Snowshoeing In Spearfish Is A Delight

Spearfish is sort of the unknown quantity in the Black Hills of South Dakota.

Located just off Interstate-90 near the Wyoming border, it is at the northern edge of the Black Hills.

Neighbors’ Mount Rushmore, Rapid City and the Old West towns of Deadwood and Lead, overshadow it. But in winter, the beauty of Spearfish is breathtaking. Maybe that’s why actor/director Kevin Costner filmed the winter scenes of his movie “Dances With Wolves” in the adjoining canyon. And luckily, much of that area is open to snowshoeing.

The trails near Spearfish Canyon Resort and Roughlock Falls are less rugged and easy for beginners.

Spearfish has lots to offer the snowshoer, including tree-lined trails, open plains, panoramic views, and even frozen waterfalls. Plus, the town holds annual winter events such as Hot Chocolate Days, a Winter Art Show and colorful strolls around town at Christmas.

Native Americans were first to call Spearfish home. The name comes from those same natives who speared fish in the crystal clear waters of Spearfish Creek. The creek is one of the few that freezes from the bottom up. Gold strikes are what brought many early settlers to the area.

Big Hill: A Haven For Winter Enthusiasts
Just seven miles south of town on Rt. 134 (Tinton Road) is Big Hill Lot, a haven for winter sports enthusiasts. In addition to snowshoeing, the area also offers adjoining trails for those who enjoy cross-country skiing or snowmobiling. Big Hill was named for the “Big Hill” that early prospectors had to climb heading to the gold fields.

Big Hill has lots of places to go off in the woods and explore or you can try the 16 miles of trails. The trails are marked, mapped and groomed. Snowshoers travel along stands of aspen, paper birch and ponderosa pine at an elevation of about 5,400 feet. On a clear day you can see well into the Black Hills.

The trails near Spearfish Canyon Resort and Roughlock Falls are less rugged. The land around Spearfish Canyon Resort once was the site of an old sawmill, but it also had a small log inn for visitors who came in on the local train.

Today’s Spearfish Canyon Resort has a rustic flavor, with big, log beams in the ceiling and a huge fireplace in the lobby. There are a number of trails setting out from the resort. If you need extra equipment, the Winter Sports Center can help you.

Roughlock Falls is just a brisk snowshoe walk from the lodge. In winter, the cascading waters cover the surrounding rocks and boulders making natural ice sculptures. Visitors also can take the horse-drawn sleigh ride to the falls.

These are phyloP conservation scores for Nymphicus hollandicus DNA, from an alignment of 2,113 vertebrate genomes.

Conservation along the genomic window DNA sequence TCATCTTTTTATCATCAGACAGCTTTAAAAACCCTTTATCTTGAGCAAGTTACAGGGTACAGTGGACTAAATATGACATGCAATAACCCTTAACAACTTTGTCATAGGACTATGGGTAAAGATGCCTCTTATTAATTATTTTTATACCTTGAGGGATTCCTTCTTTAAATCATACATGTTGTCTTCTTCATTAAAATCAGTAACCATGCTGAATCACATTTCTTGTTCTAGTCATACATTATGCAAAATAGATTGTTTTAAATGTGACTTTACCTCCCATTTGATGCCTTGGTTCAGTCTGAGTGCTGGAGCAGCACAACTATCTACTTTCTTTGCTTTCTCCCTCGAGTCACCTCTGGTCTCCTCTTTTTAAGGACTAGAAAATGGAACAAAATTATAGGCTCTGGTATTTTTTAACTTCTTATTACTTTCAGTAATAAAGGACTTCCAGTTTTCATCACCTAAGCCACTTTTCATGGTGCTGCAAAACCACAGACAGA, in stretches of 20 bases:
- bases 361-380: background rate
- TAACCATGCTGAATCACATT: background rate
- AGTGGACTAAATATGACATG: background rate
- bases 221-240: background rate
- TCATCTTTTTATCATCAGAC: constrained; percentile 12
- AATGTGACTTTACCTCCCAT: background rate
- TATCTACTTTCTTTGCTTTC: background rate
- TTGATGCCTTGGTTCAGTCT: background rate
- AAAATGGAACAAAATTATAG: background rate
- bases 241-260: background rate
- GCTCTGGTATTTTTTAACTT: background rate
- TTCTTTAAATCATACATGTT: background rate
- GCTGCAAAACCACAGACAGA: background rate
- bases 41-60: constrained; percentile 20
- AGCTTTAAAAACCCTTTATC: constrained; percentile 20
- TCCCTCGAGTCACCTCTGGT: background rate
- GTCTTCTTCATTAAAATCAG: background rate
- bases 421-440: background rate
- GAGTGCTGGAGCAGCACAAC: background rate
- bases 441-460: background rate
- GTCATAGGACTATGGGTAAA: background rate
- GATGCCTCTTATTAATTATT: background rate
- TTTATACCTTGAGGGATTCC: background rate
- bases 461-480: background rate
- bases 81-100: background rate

Eagle Cliff: 25 Miles Of Trails
Also in the area is Eagle Cliff. It’s a bit more challenging with around 25 miles of inter-connecting trails, some 6,000 feet up. The snow here can be powdery, so you might have to blaze your own trail.

Although mostly used by snowmobilers, the trails to Cement Ridge also offer some snowshoeing possibilities. Trail No. 1 on Map A of the Black Hills Trails Systems can help. Travelers will encounter towering ponderosa pines and open meadows. Parts of the trails actually criss-cross the South Dakota-Wyoming borders. The area has colorful names such as Riflepit, Wagon and Rattlesnake canyons and Elk Springs. It really gives you a feel for the Old West.

At Big Hill near Spearfish, snowshoers travel along stands of aspen, paper birch and ponderosa pine at an elevation of about 5,400 feet.

The colors of the snow-topped trees on a clear sunny day make you appreciate the scenery even more. And it is possible to meet up with the local wildlife here. Some 130 different species of birds live in the area, so bird watchers should have their binoculars ready. You also could encounter an elk or coyote. If you’re a foliage enthusiast, there are more than 1,000 types of vegetation to catalog.

When the day is through, stop off at the Trailshead Lodge. It is sort of starting and ending point that offers food and drink.

Many Other Activities
There’s also a rodeo and marketplace in nearby Rapid City at the end of January. The gambling town of Deadwood is just a short drive by car. Deadwood enjoys keeping up its image of a Wild West Town. Characters such as Calamity Jane and Butch & the Sundance Kid were known to hang around Deadwood. At Saloon No. 10, you can have a cold one and view what is supposed to be the very chair Wild Bill Hickok was sitting in when he was shot in the back while playing poker. His hand, Aces & 8s, is commonly referred to as Dead Man’s Hand.

From the “new” Old West, visit the Midnight Star Bar and Casino, which is owned by Costner. Many of his movie outfits are in glass cases, including those from “Dances With Wolves.” On the top floor is Jake’s Restaurant, rated one of the top eateries in South Dakota.

And if you feel like taking a longer drive, Mount Rushmore to the south shouldn’t be missed. Those famous faces in the rocks never cease to amaze. The surrounding park area has had extensive renovations with an improved interpretive center, larger parking lot and less steep grading on walkways for those in wheelchairs.

For more information, contact:

South Dakota Department Of Tourism
711 E. Wells Avenue
Pierre, SD 57501-3369
FAX 605-773-3256

Spearfish Chamber Of Commerce
106 W. Kansas Street
P. O. Box 550
Spearfish, SD 57783
1-800-626-8013, 605-642-2626
FAX 605-642-7310

Spearfish Canyon Resort
P.O. Box 705
Spearfish, SD 57783
1-800-439-8544, 605-584-3435
FAX 605-584-3990

Deadwood Chamber Of Commerce
735 Main Street
Deadwood, SD 57732
FAX 605-578-2429

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